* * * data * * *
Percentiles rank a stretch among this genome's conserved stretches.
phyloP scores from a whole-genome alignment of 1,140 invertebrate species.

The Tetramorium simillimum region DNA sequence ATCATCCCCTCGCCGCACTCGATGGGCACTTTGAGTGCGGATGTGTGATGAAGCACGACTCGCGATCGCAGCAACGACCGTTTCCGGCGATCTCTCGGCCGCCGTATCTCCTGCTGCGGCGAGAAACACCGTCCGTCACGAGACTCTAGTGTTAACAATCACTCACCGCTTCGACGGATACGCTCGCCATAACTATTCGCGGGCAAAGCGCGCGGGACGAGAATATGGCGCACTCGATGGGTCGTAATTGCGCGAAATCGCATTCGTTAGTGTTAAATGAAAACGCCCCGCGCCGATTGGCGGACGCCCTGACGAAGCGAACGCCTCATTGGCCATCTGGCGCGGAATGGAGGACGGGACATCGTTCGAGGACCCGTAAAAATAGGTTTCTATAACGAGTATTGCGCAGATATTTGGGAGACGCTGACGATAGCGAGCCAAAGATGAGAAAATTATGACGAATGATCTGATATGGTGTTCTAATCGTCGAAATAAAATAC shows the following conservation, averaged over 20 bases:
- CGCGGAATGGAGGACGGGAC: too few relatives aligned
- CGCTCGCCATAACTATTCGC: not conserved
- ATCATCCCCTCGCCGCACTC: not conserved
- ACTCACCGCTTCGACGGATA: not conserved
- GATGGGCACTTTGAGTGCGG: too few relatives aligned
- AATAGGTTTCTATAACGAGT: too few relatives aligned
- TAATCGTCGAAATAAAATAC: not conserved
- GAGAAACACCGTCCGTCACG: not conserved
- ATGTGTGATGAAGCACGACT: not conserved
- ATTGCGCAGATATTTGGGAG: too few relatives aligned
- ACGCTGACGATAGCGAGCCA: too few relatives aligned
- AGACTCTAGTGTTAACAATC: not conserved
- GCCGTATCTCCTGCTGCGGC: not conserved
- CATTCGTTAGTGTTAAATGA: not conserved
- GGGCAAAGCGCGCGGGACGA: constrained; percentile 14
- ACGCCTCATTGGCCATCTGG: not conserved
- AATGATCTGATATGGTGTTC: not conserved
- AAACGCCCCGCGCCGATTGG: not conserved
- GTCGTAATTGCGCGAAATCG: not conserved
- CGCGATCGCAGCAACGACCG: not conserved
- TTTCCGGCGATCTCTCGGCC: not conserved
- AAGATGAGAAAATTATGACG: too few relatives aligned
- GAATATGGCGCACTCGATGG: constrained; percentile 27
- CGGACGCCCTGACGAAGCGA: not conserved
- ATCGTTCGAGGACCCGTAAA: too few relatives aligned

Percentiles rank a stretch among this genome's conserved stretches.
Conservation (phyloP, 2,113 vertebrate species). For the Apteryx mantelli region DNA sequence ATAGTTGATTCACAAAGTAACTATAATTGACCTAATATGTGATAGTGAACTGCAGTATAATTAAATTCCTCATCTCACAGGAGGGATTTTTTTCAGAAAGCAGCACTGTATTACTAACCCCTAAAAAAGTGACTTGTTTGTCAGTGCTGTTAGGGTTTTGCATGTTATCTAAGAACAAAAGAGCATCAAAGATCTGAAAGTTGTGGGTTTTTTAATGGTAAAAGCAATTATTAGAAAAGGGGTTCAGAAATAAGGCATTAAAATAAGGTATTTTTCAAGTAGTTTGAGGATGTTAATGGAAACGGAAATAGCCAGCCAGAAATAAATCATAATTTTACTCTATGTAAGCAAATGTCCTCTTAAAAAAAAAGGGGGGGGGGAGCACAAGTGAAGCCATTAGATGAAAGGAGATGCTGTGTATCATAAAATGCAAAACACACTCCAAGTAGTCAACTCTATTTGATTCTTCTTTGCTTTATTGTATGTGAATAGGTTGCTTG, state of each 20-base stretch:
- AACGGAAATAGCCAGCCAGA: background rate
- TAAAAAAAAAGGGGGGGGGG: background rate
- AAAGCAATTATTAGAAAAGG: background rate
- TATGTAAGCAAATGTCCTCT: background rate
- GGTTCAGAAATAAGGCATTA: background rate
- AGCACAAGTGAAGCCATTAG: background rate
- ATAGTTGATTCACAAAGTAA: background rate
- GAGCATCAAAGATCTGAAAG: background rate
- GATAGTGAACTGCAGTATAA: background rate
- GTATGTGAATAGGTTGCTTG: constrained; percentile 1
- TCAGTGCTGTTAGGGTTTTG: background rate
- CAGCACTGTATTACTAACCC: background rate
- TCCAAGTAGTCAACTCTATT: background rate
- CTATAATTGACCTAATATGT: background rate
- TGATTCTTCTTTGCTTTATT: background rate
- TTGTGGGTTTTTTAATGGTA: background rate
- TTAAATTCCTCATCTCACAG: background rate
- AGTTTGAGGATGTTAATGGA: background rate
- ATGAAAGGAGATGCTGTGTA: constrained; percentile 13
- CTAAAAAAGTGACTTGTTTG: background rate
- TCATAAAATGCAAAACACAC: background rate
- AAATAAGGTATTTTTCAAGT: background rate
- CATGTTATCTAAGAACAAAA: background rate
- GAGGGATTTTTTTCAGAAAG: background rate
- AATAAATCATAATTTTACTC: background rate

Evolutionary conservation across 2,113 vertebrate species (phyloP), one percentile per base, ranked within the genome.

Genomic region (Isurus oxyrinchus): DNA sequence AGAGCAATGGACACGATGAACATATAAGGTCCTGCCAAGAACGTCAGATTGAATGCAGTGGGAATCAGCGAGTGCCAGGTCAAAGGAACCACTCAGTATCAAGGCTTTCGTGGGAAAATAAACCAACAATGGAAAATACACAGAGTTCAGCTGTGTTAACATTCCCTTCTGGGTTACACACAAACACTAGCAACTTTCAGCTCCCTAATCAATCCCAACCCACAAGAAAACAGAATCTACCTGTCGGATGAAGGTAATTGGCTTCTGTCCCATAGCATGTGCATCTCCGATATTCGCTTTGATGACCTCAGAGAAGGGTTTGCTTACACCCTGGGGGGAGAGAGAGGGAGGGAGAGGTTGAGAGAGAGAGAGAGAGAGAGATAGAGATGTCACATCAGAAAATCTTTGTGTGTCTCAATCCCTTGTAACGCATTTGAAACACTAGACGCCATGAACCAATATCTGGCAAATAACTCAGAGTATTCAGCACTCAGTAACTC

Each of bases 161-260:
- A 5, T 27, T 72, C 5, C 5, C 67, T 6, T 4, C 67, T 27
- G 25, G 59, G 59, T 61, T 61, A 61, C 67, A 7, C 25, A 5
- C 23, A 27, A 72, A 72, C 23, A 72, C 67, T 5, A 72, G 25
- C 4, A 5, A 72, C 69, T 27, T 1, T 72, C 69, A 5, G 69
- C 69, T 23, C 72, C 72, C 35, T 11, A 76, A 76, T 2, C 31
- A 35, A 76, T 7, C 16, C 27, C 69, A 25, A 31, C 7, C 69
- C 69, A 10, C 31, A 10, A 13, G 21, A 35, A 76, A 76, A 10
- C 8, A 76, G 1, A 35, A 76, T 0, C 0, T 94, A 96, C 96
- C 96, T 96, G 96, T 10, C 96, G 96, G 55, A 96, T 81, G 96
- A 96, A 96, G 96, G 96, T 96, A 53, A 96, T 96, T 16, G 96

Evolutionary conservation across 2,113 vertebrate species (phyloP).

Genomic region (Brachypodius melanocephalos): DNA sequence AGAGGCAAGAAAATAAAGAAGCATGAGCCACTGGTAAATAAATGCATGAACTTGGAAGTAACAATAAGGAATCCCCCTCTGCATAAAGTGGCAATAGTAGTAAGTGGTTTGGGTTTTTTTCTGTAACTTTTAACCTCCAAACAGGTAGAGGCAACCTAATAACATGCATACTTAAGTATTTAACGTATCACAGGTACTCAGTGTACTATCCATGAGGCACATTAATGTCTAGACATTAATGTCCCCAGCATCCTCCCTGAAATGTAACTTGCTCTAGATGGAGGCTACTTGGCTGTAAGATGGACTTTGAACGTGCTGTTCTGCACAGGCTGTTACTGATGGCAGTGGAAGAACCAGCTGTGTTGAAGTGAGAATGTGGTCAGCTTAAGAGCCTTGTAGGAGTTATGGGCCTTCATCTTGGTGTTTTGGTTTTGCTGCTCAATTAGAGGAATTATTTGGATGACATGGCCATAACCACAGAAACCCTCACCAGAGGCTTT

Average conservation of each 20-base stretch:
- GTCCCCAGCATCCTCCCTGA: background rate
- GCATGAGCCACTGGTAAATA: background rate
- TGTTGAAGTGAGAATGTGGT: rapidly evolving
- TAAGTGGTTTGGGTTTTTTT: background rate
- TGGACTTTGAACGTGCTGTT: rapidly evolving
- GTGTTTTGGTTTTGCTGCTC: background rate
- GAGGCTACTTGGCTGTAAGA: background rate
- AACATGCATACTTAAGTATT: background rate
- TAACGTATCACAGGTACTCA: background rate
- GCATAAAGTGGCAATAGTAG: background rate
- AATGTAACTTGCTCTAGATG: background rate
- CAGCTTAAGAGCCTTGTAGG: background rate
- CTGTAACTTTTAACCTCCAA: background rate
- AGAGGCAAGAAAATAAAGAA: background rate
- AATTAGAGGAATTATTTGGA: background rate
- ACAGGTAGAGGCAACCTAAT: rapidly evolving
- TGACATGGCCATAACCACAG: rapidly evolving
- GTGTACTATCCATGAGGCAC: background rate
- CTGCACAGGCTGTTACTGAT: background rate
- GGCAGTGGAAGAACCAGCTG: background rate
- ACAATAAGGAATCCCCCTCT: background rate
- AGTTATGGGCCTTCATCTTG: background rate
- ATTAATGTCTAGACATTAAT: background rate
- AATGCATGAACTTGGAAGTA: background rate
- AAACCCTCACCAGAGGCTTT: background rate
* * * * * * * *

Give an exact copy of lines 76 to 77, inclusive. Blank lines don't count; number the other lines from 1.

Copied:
- TGGACTTTGAACGTGCTGTT: rapidly evolving
- GTGTTTTGGTTTTGCTGCTC: background rate